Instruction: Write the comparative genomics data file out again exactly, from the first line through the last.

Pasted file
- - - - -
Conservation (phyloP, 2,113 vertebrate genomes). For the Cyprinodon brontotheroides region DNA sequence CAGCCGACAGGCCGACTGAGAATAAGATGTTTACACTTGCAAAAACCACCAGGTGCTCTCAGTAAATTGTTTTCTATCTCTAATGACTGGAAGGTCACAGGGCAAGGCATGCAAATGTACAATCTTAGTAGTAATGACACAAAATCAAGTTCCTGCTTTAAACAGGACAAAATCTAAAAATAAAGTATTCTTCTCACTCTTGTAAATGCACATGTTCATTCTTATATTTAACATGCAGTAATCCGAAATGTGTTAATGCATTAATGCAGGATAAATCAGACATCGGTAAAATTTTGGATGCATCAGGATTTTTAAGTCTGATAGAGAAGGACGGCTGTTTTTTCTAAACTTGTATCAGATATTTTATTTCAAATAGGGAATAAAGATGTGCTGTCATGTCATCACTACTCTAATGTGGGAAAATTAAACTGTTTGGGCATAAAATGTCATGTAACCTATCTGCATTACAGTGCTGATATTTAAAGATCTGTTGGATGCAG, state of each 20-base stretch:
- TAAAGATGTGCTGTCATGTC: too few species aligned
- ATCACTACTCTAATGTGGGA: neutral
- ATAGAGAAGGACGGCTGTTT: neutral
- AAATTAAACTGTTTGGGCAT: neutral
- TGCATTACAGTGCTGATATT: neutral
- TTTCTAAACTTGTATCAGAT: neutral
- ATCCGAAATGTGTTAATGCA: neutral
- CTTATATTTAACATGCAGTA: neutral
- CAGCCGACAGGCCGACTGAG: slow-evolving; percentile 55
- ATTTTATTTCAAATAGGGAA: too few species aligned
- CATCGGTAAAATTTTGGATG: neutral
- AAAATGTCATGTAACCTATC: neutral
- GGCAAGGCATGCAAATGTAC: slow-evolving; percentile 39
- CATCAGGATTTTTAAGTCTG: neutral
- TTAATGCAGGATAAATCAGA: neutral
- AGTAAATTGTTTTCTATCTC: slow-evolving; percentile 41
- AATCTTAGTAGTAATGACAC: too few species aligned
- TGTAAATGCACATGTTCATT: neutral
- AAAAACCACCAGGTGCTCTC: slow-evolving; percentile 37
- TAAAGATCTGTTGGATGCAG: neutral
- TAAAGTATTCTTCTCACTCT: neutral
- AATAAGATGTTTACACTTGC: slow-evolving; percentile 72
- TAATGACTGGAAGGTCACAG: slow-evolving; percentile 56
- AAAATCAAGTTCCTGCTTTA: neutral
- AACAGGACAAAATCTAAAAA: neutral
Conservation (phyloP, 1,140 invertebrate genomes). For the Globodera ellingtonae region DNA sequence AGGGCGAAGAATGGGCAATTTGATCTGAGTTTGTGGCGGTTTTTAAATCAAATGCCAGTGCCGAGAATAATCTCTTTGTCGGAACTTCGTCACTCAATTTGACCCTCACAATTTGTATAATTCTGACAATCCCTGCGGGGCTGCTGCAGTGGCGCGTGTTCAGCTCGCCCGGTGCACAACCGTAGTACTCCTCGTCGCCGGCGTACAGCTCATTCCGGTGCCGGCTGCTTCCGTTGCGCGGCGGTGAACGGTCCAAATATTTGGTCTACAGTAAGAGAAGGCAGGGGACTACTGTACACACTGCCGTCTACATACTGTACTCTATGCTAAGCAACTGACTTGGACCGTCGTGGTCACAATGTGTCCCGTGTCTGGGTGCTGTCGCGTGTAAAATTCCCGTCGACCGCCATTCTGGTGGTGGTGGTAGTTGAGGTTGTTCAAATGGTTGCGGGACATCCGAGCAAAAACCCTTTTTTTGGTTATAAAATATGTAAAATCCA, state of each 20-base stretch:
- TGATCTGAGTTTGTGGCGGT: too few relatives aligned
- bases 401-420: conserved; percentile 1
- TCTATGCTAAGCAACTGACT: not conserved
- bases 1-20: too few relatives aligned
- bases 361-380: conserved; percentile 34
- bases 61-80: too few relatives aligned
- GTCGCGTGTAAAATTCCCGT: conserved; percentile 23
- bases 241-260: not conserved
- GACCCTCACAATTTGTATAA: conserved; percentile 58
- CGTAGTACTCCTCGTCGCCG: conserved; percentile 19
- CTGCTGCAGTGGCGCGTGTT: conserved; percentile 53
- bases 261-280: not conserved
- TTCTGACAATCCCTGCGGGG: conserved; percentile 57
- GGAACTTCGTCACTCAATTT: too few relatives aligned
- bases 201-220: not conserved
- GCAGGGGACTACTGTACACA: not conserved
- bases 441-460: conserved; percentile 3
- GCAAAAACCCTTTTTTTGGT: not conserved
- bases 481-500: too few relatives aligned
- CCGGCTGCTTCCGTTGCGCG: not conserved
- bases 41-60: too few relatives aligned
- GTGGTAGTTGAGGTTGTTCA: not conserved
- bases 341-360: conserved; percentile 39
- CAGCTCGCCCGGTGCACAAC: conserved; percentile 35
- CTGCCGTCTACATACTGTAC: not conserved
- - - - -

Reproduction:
Conservation (phyloP, 2,113 vertebrate genomes). For the Cyprinodon brontotheroides region DNA sequence CAGCCGACAGGCCGACTGAGAATAAGATGTTTACACTTGCAAAAACCACCAGGTGCTCTCAGTAAATTGTTTTCTATCTCTAATGACTGGAAGGTCACAGGGCAAGGCATGCAAATGTACAATCTTAGTAGTAATGACACAAAATCAAGTTCCTGCTTTAAACAGGACAAAATCTAAAAATAAAGTATTCTTCTCACTCTTGTAAATGCACATGTTCATTCTTATATTTAACATGCAGTAATCCGAAATGTGTTAATGCATTAATGCAGGATAAATCAGACATCGGTAAAATTTTGGATGCATCAGGATTTTTAAGTCTGATAGAGAAGGACGGCTGTTTTTTCTAAACTTGTATCAGATATTTTATTTCAAATAGGGAATAAAGATGTGCTGTCATGTCATCACTACTCTAATGTGGGAAAATTAAACTGTTTGGGCATAAAATGTCATGTAACCTATCTGCATTACAGTGCTGATATTTAAAGATCTGTTGGATGCAG, state of each 20-base stretch:
- TAAAGATGTGCTGTCATGTC: too few species aligned
- ATCACTACTCTAATGTGGGA: neutral
- ATAGAGAAGGACGGCTGTTT: neutral
- AAATTAAACTGTTTGGGCAT: neutral
- TGCATTACAGTGCTGATATT: neutral
- TTTCTAAACTTGTATCAGAT: neutral
- ATCCGAAATGTGTTAATGCA: neutral
- CTTATATTTAACATGCAGTA: neutral
- CAGCCGACAGGCCGACTGAG: slow-evolving; percentile 55
- ATTTTATTTCAAATAGGGAA: too few species aligned
- CATCGGTAAAATTTTGGATG: neutral
- AAAATGTCATGTAACCTATC: neutral
- GGCAAGGCATGCAAATGTAC: slow-evolving; percentile 39
- CATCAGGATTTTTAAGTCTG: neutral
- TTAATGCAGGATAAATCAGA: neutral
- AGTAAATTGTTTTCTATCTC: slow-evolving; percentile 41
- AATCTTAGTAGTAATGACAC: too few species aligned
- TGTAAATGCACATGTTCATT: neutral
- AAAAACCACCAGGTGCTCTC: slow-evolving; percentile 37
- TAAAGATCTGTTGGATGCAG: neutral
- TAAAGTATTCTTCTCACTCT: neutral
- AATAAGATGTTTACACTTGC: slow-evolving; percentile 72
- TAATGACTGGAAGGTCACAG: slow-evolving; percentile 56
- AAAATCAAGTTCCTGCTTTA: neutral
- AACAGGACAAAATCTAAAAA: neutral
Conservation (phyloP, 1,140 invertebrate genomes). For the Globodera ellingtonae region DNA sequence AGGGCGAAGAATGGGCAATTTGATCTGAGTTTGTGGCGGTTTTTAAATCAAATGCCAGTGCCGAGAATAATCTCTTTGTCGGAACTTCGTCACTCAATTTGACCCTCACAATTTGTATAATTCTGACAATCCCTGCGGGGCTGCTGCAGTGGCGCGTGTTCAGCTCGCCCGGTGCACAACCGTAGTACTCCTCGTCGCCGGCGTACAGCTCATTCCGGTGCCGGCTGCTTCCGTTGCGCGGCGGTGAACGGTCCAAATATTTGGTCTACAGTAAGAGAAGGCAGGGGACTACTGTACACACTGCCGTCTACATACTGTACTCTATGCTAAGCAACTGACTTGGACCGTCGTGGTCACAATGTGTCCCGTGTCTGGGTGCTGTCGCGTGTAAAATTCCCGTCGACCGCCATTCTGGTGGTGGTGGTAGTTGAGGTTGTTCAAATGGTTGCGGGACATCCGAGCAAAAACCCTTTTTTTGGTTATAAAATATGTAAAATCCA, state of each 20-base stretch:
- TGATCTGAGTTTGTGGCGGT: too few relatives aligned
- bases 401-420: conserved; percentile 1
- TCTATGCTAAGCAACTGACT: not conserved
- bases 1-20: too few relatives aligned
- bases 361-380: conserved; percentile 34
- bases 61-80: too few relatives aligned
- GTCGCGTGTAAAATTCCCGT: conserved; percentile 23
- bases 241-260: not conserved
- GACCCTCACAATTTGTATAA: conserved; percentile 58
- CGTAGTACTCCTCGTCGCCG: conserved; percentile 19
- CTGCTGCAGTGGCGCGTGTT: conserved; percentile 53
- bases 261-280: not conserved
- TTCTGACAATCCCTGCGGGG: conserved; percentile 57
- GGAACTTCGTCACTCAATTT: too few relatives aligned
- bases 201-220: not conserved
- GCAGGGGACTACTGTACACA: not conserved
- bases 441-460: conserved; percentile 3
- GCAAAAACCCTTTTTTTGGT: not conserved
- bases 481-500: too few relatives aligned
- CCGGCTGCTTCCGTTGCGCG: not conserved
- bases 41-60: too few relatives aligned
- GTGGTAGTTGAGGTTGTTCA: not conserved
- bases 341-360: conserved; percentile 39
- CAGCTCGCCCGGTGCACAAC: conserved; percentile 35
- CTGCCGTCTACATACTGTAC: not conserved